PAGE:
PEORIA, Ill. (WMBD) — Gas prices are rising in Peoria as the summer driving season starts, putting the average price per gallon at $3.24.
According to GasBuddy’s weekly survey of 148 stations in Peoria, the price of a gallon went up 4.3 cents over the past week. Gas prices in Peoria are 16.8 cents per gallon higher than a month ago.
The cheapest gas price in the area is priced at $3.14 while the most expensive price is $3.39 per gallon, a difference of 25 cents per gallon.
Comparatively, gas prices across the state average $3.21 per gallon, down 3.4 cents from last week’s price. Champaign’s average price also rose to $3.21 per gallon, and over in the Quad Cities, the average price rose to $3 per gallon.
AAA Spokesperson Jeanette McGee said the majority of states saw no change to pump prices or a decline on the week, but she predicts prices may not stay stagnant.
“Demand has steadily jumped week-over-week since the end of April, pushing supply down to typical summer levels,” McGee said. “The increasing demand and decreasing supply combined with more expensive crude oil prices means gas prices are likely to see fluctuation throughout June. We could see some decreases early in the month and increases mid-month as school years end and summer travel increases.”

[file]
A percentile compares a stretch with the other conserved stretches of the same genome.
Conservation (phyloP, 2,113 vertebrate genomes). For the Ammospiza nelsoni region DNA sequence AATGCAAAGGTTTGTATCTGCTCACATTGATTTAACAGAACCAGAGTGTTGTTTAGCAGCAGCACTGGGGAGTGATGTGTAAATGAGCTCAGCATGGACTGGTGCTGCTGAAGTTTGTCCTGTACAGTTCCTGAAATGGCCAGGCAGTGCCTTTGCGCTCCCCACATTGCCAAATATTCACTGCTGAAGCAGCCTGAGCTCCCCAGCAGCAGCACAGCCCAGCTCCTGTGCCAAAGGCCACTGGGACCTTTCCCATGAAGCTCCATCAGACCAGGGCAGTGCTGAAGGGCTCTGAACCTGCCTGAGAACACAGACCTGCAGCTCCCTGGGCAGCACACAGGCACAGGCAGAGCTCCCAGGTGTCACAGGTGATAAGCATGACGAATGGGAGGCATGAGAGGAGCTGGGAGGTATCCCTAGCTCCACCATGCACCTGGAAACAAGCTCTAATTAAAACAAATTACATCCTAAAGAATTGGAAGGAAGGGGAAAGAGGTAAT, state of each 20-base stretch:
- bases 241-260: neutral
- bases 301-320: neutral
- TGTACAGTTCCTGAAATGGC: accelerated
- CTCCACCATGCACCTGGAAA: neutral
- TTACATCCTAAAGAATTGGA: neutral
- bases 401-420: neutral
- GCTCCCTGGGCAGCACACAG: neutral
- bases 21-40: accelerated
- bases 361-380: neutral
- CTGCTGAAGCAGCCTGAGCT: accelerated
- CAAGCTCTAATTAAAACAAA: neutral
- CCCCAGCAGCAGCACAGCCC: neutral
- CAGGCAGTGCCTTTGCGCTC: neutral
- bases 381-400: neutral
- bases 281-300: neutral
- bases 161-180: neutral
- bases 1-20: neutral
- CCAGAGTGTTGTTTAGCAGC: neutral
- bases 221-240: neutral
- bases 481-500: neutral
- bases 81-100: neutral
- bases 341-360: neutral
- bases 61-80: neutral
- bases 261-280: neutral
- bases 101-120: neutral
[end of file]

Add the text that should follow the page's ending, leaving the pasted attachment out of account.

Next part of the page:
GasBuddy Petroleum Analysis Head Patrick De Haan said For the sixth straight week, the national average price of gasoline has risen.
“With the summer driving season now officially begun, gas prices have clung to a $3 per gallon average on continued strong demand as Americans take to the roads amidst a continued economic recovery,” De Haan said in a blog post.
“Through Sunday, U.S. gasoline demand was very strong over the weekend, with Friday and Sunday both setting new COVID records for gasoline consumption for their respective day of week, according to GasBuddy data. While gasoline demand continues to recover, oil production has only slowly started gaining momentum after a very challenging 2020 forced oil companies to take several steps backward as prices and demand plummeted last year. While oil production is now moving in the right direction, we’re in catch-up mode to searing hot gasoline demand, and the imbalance has pushed prices up notably.”
He predicts the price of gas will continue to rise in the summer.
“For now, there’s little chance of a backslide in gas prices, but a larger chance that this summer could boast near-record gasoline demand as Americans hit the road, but remain mostly stuck to the U.S. due to overseas travel challenges that persist,” De Haan said.